Marguerite Bilms presents Object Schedule Systems which can be developed and used at home or at school. She describes the benefits of schedule systems as developing literacy skills, concepts, memory, and expressive and receptive communication. Bilms is a teacher in the Deafblind Program at Perkins.
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Transcript: Object Schedule Systems
BILMS: Hi! My name is Marguerite Bilms and I am here today to talk to you about object schedule systems and how to use them in your classroom or in your home.
An object schedule system is for learners who are learning at a concrete level of development, so they are pre-symbolic in their understanding of words an how they correlate to individual activities or individuals. There’s a variety of ways that you can use an object schedule system.
This system, in particular, was developed for a four years old who is a deafblind learner and is still learning at a concrete level. Meaning, that they are still understanding what objects mean and how they relate to activities that have further, abstract meaning.
There are many benefits to using a calendar system, in that it’s pre-literacy. You’re building concept development, you’re helping the child develop memory skills and overall communication-both expressive and receptive.
When you’re considering how to develop your own schedule system, you need to first think of what objects are meaningful to the child. I cannot emphasize that enough — that it must be meaningful to the child and the adult or the teacher must be conscious not to implement their own bias when picking out objects.
One of the biggest issues is using miniatures when talking with our children. If you are telling a child that they are supposed to go “in the car” or “on the bus” and you give them a miniature car, they don’t conceptually understand that this small car means the big van that they get into.
NARRATOR: In her hands, Marguerite holds a toy car. The car is black and silver, with a red and yellow decal.
BILMS: They don’t have experience with feeling the whole car or seeing the whole car, they have the experience of stepping into the car and sitting in a car seat.
So if you’re thinking of something that’s meaningful to the child, think of something they use in that moment that they can associate.
Naturally, you can’t put a big, large van into the child’s schedule system, but you can use a piece of a seatbelt, you can have a toy that’s only consistently used in the car, or maybe they have a preferred blanket. Those are some options to consider.
So when you’re selecting objects to implement throughout the day with your child, I like to start with objects that I use consistently and routinely, usually surrounding recreational activities, or mealtimes, or toileting. This way, the child gets consistent exposure and repeat exposure.
When you want to start expanding on which objects you use with your children, you want to start at a concrete level. Meaning, if the child eats out of this blue bowl for a snack everyday, this is the blue bowl that you should be using in your calendar system.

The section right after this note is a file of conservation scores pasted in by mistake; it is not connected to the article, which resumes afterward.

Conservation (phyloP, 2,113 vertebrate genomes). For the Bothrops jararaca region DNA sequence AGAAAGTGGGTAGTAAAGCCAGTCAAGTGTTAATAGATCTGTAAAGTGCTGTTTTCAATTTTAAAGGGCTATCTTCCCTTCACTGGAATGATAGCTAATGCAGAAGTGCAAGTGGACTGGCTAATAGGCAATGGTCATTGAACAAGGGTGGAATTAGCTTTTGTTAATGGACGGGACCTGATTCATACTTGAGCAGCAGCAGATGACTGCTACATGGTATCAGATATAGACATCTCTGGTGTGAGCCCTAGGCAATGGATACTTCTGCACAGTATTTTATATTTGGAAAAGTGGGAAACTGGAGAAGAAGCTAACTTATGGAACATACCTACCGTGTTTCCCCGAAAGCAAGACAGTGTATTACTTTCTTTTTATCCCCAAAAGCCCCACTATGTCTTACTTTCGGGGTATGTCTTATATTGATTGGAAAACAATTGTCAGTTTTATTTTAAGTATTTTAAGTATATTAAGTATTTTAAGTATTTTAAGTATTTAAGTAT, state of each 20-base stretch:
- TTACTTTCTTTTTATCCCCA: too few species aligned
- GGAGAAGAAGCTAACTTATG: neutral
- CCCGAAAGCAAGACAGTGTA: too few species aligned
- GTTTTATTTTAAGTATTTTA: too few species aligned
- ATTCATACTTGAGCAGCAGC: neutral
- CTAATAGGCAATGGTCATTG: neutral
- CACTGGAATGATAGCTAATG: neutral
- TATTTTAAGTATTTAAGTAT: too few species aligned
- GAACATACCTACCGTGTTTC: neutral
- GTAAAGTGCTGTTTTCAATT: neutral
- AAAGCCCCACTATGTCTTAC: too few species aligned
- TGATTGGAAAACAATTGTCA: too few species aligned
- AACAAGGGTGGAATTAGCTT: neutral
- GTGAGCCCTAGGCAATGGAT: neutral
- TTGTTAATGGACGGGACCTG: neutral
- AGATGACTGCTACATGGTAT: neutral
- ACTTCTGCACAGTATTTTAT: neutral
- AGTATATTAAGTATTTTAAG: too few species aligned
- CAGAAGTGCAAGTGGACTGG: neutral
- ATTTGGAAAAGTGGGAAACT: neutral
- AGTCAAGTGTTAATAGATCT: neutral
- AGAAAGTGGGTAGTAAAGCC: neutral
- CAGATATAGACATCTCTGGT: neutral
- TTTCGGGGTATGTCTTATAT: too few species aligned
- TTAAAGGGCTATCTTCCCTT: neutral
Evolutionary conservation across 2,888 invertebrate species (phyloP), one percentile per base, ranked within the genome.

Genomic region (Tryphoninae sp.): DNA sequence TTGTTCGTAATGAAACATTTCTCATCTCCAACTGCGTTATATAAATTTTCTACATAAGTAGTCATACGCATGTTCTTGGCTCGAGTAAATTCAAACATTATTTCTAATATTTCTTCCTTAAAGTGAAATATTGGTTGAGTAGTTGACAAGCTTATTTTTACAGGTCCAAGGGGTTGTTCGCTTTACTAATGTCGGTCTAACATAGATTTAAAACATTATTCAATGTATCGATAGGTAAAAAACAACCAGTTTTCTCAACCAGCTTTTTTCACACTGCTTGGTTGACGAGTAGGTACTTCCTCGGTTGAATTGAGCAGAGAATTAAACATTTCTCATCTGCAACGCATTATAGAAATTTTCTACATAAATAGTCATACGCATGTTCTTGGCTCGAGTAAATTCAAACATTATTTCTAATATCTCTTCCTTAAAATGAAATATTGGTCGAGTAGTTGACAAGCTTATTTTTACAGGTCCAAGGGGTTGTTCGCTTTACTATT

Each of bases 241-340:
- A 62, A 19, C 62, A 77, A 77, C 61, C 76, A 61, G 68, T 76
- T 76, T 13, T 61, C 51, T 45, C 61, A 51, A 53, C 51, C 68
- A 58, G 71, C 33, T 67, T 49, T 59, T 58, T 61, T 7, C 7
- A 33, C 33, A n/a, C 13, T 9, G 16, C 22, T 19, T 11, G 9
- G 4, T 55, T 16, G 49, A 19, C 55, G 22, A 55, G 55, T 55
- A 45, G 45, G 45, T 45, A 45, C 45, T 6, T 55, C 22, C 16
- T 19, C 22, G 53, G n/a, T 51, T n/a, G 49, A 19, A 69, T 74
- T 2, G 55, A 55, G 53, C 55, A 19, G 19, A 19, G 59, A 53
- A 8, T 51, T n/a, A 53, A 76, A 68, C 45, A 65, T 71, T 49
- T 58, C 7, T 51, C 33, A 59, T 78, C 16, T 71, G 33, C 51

NARRATOR: Marguerite has just picked up a small, blue, plastic bowl. Off to her right, there is also a larger plate, made of yellow plastic.
BILMS: It becomes more symbolic when you have the student reference a bowl, then eat off a yellow plate. So you want to avoid that at first.
You want to make sure that the student understands the correlation between one object and using that exact object in the moment. Not just using it as a point of reference.
In further discussing how meaningful the object should be to the child, consider how they experience their own activities on a day-to-day basis. If the child eats by mouth and they use a spoon, then that’s great! That a great symbol to use for them but then consider, are they a g-tube user? If they use a g-tube, then the spoon may mean nothing to them. So maybe it’s something involving a g-tube.
NARRATOR: In her left hand, Marguerite holds a spoon and a large feeding syringe in her right hand.
BILMS: You want to use these objects consistently, throughout the day, at any point of reference that you can. Even if you don’t have a system in place yet, you can still bring the object to the child in the moment and have a conversation about it.
I can bring this bowl over to a student and say, “We’re going to go to eat. You want to help me carry your bowl? Bring the bowl to the kitchen. Let’s eat.”
Also, consider what language you use when you’re working with your children to make sure you have consistent labeling.
So, do you refer to this as a “snack time bowl”, a “bowl”, “your blue bowl”, “your round bowl”? What do you call it?
Whatever is meaningful to the child is fine, as long as you remain consistent so that you’re using the same words that maybe another teaching assistant, teacher or educator will be using with the child. Once you’ve determined which objects you’d like to use with your child, you can then start thinking about the system.